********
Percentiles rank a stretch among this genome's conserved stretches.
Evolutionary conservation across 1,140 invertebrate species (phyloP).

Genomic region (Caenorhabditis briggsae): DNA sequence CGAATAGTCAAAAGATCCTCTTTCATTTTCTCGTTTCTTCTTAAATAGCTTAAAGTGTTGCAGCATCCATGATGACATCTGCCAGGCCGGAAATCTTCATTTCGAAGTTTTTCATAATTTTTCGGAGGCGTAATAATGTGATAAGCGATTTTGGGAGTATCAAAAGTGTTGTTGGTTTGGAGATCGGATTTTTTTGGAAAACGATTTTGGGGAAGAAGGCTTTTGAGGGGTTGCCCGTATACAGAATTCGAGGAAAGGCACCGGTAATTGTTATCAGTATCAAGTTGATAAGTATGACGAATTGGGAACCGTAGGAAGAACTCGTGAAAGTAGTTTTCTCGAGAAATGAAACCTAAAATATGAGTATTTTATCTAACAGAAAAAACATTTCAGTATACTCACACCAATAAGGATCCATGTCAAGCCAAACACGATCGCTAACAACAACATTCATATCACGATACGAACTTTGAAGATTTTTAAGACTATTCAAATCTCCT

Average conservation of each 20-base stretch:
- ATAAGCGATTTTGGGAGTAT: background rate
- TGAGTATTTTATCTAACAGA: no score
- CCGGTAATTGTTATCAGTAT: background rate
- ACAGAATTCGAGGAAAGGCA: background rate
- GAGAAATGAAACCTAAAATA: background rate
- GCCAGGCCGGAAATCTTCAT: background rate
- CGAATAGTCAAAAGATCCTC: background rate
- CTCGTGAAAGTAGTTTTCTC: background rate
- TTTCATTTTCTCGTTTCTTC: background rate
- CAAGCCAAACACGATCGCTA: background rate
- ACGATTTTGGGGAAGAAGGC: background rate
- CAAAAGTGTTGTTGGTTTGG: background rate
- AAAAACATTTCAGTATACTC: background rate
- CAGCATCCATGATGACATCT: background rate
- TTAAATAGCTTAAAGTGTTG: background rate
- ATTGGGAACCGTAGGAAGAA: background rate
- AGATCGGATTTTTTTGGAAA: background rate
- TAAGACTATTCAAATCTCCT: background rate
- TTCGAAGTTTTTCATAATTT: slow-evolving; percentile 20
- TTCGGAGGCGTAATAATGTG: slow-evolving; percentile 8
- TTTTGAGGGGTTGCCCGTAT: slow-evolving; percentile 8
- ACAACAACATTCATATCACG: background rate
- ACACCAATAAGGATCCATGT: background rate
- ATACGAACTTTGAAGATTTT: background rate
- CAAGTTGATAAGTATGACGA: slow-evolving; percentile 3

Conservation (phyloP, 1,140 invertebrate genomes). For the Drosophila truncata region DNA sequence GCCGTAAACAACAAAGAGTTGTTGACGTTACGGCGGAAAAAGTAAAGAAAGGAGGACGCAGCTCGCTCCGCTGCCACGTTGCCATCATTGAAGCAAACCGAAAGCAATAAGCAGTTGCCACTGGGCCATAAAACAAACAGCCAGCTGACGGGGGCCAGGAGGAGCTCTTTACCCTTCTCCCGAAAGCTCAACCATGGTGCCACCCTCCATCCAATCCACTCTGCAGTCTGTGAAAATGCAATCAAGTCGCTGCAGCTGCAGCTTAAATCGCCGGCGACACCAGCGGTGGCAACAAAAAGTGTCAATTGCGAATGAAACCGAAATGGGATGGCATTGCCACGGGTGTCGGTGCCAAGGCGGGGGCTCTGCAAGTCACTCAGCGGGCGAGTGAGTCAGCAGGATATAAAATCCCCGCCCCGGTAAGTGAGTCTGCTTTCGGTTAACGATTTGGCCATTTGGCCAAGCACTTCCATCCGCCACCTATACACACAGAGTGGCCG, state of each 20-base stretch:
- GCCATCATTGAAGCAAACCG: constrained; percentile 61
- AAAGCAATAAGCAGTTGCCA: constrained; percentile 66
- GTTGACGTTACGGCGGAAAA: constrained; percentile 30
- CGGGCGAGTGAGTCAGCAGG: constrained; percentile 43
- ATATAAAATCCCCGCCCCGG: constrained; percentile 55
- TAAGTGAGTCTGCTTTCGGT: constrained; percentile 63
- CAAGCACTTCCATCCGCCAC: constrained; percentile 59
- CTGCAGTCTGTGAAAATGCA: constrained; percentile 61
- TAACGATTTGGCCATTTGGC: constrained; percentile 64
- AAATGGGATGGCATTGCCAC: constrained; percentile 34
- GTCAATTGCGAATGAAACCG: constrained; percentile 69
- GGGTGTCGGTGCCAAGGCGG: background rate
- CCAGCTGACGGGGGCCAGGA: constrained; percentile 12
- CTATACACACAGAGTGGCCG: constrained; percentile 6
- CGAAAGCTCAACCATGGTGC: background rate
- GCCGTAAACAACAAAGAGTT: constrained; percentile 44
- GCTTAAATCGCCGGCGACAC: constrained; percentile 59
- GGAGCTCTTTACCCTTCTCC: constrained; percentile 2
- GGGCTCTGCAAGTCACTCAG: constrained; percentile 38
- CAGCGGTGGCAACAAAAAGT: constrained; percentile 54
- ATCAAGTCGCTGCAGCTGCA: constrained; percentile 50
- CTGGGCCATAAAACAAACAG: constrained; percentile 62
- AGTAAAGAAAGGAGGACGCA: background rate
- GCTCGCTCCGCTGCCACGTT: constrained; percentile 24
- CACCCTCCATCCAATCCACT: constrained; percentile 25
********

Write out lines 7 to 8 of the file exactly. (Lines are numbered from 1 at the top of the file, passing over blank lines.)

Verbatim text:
- CCGGTAATTGTTATCAGTAT: background rate
- ACAGAATTCGAGGAAAGGCA: background rate